There was no underground, alternative, indie-cool scene. I was only exposed to whatever was on the radio, so Top 40 was my introduction to loving music. That's kind of how I shape what I do now, that nostalgic feeling from Top 40 that I had access to growing up: Tove Lo was always doing radio hits, Lady Gaga, classic Beyoncé singles like "Halo, Miley Cyrus. Lowkey Jordan Sparks also ate in Qatar. I used to love Lady Gaga, that was my first album.

Scrolling back on your Instagram, it seems like you grew up quite religious, but then around 2018 is when you started to become a little bit more risqué. What shift was happening then?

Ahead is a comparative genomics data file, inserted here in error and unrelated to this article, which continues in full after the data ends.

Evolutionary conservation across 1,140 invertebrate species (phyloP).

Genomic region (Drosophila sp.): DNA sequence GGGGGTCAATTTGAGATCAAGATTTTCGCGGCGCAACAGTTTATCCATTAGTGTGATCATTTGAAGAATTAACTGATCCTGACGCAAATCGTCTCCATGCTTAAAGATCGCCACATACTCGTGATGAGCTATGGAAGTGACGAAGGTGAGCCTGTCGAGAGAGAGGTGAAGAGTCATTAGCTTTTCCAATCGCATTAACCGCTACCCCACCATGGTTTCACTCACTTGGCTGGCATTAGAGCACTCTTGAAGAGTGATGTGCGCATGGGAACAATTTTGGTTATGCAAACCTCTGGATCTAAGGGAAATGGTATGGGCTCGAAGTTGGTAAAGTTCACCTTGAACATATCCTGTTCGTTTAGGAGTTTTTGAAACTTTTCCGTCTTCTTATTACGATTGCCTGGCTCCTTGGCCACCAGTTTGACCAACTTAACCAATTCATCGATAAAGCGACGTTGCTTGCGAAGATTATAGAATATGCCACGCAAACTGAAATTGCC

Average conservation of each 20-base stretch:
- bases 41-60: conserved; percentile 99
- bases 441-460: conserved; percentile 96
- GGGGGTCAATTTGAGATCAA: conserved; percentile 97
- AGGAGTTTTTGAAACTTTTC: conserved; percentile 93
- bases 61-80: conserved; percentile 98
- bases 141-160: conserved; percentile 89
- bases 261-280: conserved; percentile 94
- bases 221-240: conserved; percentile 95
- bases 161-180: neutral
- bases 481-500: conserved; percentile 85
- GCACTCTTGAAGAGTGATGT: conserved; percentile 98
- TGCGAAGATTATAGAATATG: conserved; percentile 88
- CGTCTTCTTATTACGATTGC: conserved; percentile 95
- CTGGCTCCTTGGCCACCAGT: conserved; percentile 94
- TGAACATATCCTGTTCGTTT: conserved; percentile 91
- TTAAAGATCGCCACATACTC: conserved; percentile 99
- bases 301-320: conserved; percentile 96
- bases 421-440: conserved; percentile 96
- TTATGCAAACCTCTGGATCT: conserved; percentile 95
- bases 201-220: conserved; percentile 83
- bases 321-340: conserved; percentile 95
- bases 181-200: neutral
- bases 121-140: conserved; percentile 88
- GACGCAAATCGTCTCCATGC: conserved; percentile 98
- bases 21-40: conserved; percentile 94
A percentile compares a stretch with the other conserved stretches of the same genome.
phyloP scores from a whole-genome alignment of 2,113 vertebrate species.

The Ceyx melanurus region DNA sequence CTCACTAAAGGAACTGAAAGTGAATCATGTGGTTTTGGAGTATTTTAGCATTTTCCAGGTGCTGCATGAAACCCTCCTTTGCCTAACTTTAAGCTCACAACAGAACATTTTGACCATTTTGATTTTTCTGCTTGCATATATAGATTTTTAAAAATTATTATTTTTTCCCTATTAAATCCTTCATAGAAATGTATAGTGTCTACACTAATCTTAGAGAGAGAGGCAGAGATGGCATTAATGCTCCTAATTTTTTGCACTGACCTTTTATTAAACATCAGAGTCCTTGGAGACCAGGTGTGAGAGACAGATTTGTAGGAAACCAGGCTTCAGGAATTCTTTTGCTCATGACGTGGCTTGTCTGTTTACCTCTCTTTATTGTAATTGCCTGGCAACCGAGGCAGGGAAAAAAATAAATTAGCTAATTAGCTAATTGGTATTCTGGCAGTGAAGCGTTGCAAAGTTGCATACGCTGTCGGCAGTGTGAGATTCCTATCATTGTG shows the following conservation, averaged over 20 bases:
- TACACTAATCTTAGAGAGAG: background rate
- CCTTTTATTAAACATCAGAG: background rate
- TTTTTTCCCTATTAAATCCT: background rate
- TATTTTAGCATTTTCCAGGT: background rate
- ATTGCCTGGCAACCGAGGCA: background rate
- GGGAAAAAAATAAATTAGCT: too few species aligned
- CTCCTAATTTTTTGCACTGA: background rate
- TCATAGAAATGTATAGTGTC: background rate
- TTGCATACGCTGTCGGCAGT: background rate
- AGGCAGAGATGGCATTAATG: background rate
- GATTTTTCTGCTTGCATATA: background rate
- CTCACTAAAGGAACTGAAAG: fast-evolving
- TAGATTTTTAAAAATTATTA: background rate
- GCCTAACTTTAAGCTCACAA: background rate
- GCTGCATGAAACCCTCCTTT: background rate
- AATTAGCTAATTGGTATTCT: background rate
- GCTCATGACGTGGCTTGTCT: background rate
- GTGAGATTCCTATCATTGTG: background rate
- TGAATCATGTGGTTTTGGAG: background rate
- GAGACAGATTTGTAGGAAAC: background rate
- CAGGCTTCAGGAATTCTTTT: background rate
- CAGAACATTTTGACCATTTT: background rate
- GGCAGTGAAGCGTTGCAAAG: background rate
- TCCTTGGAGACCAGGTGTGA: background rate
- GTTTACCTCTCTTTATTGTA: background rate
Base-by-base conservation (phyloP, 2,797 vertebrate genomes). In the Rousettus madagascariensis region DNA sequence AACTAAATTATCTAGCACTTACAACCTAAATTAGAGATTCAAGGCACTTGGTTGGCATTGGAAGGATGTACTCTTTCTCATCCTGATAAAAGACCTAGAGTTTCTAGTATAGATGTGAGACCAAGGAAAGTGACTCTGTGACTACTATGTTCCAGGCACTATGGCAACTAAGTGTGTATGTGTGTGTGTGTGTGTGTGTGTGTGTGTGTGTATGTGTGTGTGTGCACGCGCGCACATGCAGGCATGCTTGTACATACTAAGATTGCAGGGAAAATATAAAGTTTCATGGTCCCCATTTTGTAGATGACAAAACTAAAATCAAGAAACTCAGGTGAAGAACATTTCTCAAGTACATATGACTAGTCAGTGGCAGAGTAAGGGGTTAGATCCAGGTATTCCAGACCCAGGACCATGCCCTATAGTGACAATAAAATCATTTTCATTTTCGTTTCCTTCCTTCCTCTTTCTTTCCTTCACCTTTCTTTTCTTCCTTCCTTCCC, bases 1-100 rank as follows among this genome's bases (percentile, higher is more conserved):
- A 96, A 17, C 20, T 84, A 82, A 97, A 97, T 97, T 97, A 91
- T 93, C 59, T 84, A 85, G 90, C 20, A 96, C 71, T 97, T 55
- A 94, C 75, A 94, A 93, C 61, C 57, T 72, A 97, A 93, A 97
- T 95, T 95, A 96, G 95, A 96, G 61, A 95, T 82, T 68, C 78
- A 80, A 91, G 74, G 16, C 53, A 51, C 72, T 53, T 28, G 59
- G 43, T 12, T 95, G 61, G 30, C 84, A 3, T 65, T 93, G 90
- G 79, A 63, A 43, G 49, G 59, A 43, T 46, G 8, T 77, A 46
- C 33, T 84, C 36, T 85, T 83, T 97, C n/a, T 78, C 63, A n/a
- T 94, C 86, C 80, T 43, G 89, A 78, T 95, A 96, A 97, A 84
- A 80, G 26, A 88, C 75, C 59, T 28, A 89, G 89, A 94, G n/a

I did grow up religious. My mom was always really strict with us, like she always tried to force us to read the Quran or pray five times a day or go to the mosque every Friday. There was no option, but to do any of that. And then in 2018, I started coming to Montreal. I started finding myself, like who I am on the inside and finding the tools to express myself properly. But what it meant for me to express myself was to connect that part of my identity. Growing up strict Muslim and not having lots of access to be humorous about my identity and integrating that with this person I'm trying to express myself as truly. I've always been a humorous girl, I've always tried to push jokes. I'm a Sagittarius, so I always push jokes sometimes too far. I think in 2018 I moved to Montreal and I found my community, and that pushed me to really be myself more and that means poking at the religious things that were part of my childhood.